The European Union is set to allow visitors from the US this summer — as long as they’ve been fully vaccinated against COVID-19, The New York Times reported Sunday. The report cited an interview with Ursula von der Leyen, president of the European Commission.
“All 27 member states will accept, unconditionally, all those who are vaccinated with vaccines that are approved by EMA,” von der Leyen told the Times without mentioning a specific timeline. This includes the Pfizer, Moderna, and Johnson & Johnson vaccines.
However, except for Iceland, most of Europe is now under a Level 4: Do Not Travel warning in the US after travel advisories were updated last week to better reflect current COVID-19 health notices from the CDC. Iceland — which isn’t part of the EU — notes on its travel website that to be allowed into the country, you will need a vaccination certificate showing you’ve received shots from Pfizer, Moderna, AstraZeneca or Janssen/Johnson & Johnson.
The UK, which left the EU last year, is currently allowing visitors from the US as long as you provide proof of a negative coronavirus test or documentation showing you recovered from COVID-19 in the last 90 days. You’ll also have to quarantine for 10 days after arrival and get two coronavirus tests during this time, both of which you must book before traveling. The UK is on the US’ Level 4 advisory warning, though.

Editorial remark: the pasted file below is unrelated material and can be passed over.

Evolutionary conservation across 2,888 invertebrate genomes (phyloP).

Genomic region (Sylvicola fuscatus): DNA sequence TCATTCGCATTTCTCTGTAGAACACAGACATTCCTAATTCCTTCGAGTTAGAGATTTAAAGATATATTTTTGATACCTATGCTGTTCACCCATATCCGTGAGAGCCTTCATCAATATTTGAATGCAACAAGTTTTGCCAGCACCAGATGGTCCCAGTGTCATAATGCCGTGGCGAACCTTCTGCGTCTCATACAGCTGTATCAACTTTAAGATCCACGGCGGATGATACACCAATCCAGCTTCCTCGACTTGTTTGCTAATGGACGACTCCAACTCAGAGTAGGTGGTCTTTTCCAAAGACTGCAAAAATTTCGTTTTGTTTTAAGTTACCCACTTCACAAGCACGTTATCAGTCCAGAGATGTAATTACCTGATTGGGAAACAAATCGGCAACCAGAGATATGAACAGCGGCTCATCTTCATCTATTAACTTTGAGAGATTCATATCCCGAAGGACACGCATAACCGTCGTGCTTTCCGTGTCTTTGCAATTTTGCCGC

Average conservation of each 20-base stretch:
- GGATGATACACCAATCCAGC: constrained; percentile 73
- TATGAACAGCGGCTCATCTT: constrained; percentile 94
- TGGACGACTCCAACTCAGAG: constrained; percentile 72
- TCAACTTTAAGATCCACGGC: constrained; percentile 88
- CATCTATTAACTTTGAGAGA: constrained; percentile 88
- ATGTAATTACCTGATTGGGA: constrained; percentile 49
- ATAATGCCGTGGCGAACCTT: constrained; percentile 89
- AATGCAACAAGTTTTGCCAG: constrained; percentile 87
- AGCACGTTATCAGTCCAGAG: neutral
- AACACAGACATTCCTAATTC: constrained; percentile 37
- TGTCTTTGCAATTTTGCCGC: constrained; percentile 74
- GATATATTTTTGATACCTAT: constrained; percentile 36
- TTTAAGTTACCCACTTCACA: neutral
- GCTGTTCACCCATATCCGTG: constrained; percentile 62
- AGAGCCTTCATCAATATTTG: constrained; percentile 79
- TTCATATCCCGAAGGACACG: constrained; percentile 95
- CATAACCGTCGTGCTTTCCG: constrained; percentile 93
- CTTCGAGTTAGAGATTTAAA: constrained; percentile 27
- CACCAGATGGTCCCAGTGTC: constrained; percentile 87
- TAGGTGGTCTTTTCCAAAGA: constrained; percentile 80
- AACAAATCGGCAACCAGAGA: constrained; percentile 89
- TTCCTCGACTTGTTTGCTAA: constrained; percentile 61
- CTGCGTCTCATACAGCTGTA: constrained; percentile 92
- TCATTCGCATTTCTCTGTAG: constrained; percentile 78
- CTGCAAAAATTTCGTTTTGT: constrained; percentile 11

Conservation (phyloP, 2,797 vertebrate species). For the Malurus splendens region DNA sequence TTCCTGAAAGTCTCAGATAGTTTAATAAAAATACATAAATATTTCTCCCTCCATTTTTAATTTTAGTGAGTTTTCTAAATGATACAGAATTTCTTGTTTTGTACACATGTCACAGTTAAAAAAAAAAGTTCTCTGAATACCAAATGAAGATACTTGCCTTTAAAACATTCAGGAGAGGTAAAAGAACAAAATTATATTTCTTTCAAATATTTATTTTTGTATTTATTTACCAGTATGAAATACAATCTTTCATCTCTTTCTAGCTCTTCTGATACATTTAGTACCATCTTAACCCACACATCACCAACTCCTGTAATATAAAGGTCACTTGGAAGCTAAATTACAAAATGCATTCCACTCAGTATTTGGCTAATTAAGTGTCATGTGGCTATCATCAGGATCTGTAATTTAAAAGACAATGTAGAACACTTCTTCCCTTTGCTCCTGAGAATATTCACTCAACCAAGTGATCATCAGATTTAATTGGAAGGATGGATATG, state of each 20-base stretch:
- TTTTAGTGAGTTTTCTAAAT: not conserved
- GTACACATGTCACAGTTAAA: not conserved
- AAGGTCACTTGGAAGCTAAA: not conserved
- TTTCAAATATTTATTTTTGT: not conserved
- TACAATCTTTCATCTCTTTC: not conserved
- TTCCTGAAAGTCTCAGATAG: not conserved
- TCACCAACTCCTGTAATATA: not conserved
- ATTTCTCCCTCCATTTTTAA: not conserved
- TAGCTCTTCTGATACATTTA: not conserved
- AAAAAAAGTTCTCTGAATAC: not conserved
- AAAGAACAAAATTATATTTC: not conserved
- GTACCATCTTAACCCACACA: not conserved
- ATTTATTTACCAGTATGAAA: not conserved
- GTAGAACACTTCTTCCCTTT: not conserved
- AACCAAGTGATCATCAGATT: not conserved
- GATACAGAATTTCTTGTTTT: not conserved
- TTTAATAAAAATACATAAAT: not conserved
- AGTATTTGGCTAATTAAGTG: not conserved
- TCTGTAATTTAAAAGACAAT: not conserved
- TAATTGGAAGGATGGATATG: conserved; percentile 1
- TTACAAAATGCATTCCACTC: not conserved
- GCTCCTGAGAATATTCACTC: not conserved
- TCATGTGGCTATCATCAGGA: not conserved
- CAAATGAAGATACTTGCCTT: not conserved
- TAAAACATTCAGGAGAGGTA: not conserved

The countries that have lower-level warnings for travelers from the US include Pacific nations like Australia, New Zealand, and Fiji; Southeast Asian countries like Thailand, Vietnam, Laos, and Singapore; some African nations including Ghana, Nigeria, and Morocco; and Asian giants China, Hong Kong, Japan, and South Korea.